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In Depth

Canada's war brides

Love in war

Last Updated November 4, 2006

On Nov. 6, 2006, a Via Rail train will carrying a group of war brides to Halifax to revisit the site where they landed in Canada 60 years ago. CBC will be covering the trip from Montreal to Halifax. CBC's Brian DuBreuil will be on that trip and wrote this column.

Brian DuBreuil's parents, Ruby and Jean-Paul, in an undated picture. Brian DuBreuil's parents, Ruby and Jean-Paul, in Aldershot, England, on their wedding day in May 1945.

It was an unprecedented event. During and after the Second World War, thousands of young women and their children left their homes and families to come to Canada to be with the Canadian servicemen they loved.

The numbers are staggering: more than 44,000 women and nearly 21,000 children arrived in Canada between 1942 and 1948. Most came from Britain.

The first wave docked at Pier 21 in Halifax on Feb. 10, 1946. About 950 women and children stepped off RMS Mauretania to begin a life in their new country. Canada's war brides had arrived.

Ruby Ladner was one of those women who left home to follow a dashing young Canadian soldier. I know her story well. Ruby is my mom.

She was a staff car driver in the British military. My father, Jean-Paul, was a staff sergeant in Le Régiment de la Chaudière. They met at a British army dance in December 1944. Five months later, they married.

When mom finally arrived in Canada on board the Queen Mary in August 1946, she had a child, my sister Diane.

'Homesick, seasick and lovesick'

Brian DuBreuil's parents, Ruby and Jean-Paul. Brian DuBreuil's parents, Ruby and Jean-Paul.

They used to have a saying about those war bride ships. They said the women were "homesick, seasick and lovesick." I think all three applied to mom.

Her first days and weeks in Canada weren't exactly a honeymoon, either. With the post-war housing shortage, mom, dad and the baby moved in with my dad's mother in Montreal. Grand-Maman didn't speak any English and mom didn't speak any French. So there was a lot of sign language going on.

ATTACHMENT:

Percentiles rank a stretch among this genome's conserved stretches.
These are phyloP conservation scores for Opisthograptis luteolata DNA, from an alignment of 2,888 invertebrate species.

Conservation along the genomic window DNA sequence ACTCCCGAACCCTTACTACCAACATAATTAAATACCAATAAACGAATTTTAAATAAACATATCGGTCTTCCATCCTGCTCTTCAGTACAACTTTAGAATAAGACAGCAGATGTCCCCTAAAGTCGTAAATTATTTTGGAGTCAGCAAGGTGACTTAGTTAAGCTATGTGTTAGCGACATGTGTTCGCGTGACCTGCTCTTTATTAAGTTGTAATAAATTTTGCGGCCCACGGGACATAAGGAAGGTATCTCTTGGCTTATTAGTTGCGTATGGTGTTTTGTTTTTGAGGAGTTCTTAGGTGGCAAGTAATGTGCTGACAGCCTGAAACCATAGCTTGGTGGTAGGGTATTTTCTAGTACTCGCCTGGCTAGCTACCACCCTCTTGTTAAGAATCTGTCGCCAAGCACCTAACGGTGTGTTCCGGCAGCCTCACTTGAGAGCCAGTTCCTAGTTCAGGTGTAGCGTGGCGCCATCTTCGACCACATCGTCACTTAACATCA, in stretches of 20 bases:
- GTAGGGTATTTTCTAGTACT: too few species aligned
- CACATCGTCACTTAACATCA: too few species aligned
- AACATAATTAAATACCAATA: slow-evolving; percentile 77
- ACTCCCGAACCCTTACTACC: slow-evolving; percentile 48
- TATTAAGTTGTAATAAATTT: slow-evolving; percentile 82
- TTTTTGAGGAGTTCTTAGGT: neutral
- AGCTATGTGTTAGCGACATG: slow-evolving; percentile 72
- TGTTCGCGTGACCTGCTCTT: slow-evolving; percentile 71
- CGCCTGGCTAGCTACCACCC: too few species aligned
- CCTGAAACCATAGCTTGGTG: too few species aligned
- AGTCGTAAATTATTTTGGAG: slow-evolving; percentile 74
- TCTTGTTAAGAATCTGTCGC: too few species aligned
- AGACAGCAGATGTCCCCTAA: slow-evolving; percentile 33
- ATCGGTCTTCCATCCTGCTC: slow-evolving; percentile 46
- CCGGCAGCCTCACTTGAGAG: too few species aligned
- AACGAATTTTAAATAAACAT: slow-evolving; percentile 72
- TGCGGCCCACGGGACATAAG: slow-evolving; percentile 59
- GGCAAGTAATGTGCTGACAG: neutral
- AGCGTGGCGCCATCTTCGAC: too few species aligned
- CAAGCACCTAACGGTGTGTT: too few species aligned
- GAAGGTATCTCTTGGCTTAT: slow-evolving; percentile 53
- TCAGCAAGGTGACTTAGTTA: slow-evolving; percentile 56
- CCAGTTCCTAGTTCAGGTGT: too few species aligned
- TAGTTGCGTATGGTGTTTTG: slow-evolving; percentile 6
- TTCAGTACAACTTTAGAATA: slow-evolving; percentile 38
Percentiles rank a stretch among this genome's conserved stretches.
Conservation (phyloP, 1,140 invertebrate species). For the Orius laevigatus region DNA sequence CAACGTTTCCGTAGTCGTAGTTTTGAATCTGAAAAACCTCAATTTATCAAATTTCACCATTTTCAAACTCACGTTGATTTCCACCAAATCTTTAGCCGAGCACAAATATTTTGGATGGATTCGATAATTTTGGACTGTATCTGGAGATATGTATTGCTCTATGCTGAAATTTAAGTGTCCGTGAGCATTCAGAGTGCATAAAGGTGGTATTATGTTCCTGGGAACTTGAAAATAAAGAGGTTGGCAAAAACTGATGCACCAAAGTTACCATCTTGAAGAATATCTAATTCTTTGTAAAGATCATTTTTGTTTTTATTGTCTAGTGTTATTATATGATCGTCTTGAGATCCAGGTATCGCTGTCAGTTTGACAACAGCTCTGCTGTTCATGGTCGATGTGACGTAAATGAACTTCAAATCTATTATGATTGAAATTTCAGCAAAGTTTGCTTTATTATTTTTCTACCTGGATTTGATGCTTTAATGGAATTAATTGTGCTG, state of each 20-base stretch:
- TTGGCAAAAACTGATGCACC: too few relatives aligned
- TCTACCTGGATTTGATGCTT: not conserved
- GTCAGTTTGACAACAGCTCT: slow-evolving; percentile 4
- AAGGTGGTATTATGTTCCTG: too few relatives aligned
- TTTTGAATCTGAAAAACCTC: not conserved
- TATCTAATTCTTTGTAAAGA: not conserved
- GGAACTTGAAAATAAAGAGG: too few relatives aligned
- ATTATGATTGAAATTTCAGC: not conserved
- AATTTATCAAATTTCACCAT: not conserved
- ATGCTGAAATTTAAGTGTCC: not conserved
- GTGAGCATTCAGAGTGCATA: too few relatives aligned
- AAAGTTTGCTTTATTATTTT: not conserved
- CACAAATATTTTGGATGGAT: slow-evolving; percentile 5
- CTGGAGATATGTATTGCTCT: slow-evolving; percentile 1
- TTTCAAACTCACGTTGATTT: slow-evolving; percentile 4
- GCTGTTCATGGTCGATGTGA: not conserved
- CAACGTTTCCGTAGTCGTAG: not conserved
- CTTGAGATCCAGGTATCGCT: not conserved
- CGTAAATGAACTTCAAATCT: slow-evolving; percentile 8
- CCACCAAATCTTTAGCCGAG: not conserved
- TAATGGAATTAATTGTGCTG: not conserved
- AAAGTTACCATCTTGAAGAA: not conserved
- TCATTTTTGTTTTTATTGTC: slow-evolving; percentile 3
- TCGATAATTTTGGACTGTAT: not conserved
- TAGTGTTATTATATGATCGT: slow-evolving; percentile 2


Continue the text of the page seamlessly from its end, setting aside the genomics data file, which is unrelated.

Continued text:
Then came the bitter cold and snow that we like to call a Canadian winter. It was almost too overwhelming for a young woman from Penzance, Cornwall. But 60 years, six children, 16 grandchildren and five great-grandchildren later, Ruby and Jean-Paul are still together, living out their retirement in British Columbia.

My parents' story is familiar to thousands of Canadian families. The war brides settled in cities, on farms, in logging and mining towns from coast to coast. Some got homesick and returned to Britain, but most stayed, becoming an integral part of the country's fabric.

Back to Halifax

Brian DuBreuil and his mom, Ruby. Brian DuBreuil and his mom, Ruby.

This year is the Year of the War Bride. Before Remembrance Day, several hundred are preparing to make the trip back to Halifax — back to the port that welcomed them 60 years ago.

On Nov. 6, a group of war brides and their families will board a special VIA train in Montreal. The train will stop to pick up more brides in towns and cities like Campbellton, N.B., Bathurst, N.B., and Truro, N.S.

In Halifax, the brides will be feted at Pier 21 — now a museum dedicated to the hundreds of thousands of immigrants who helped build this country.

Unfortunately, my mom and dad won't be on the train. Mom's health isn't as good as it could be. But I will be on board with a CBC-TV crew to document this journey back to the place it all began — the place were thousands of young women took a chance on love.

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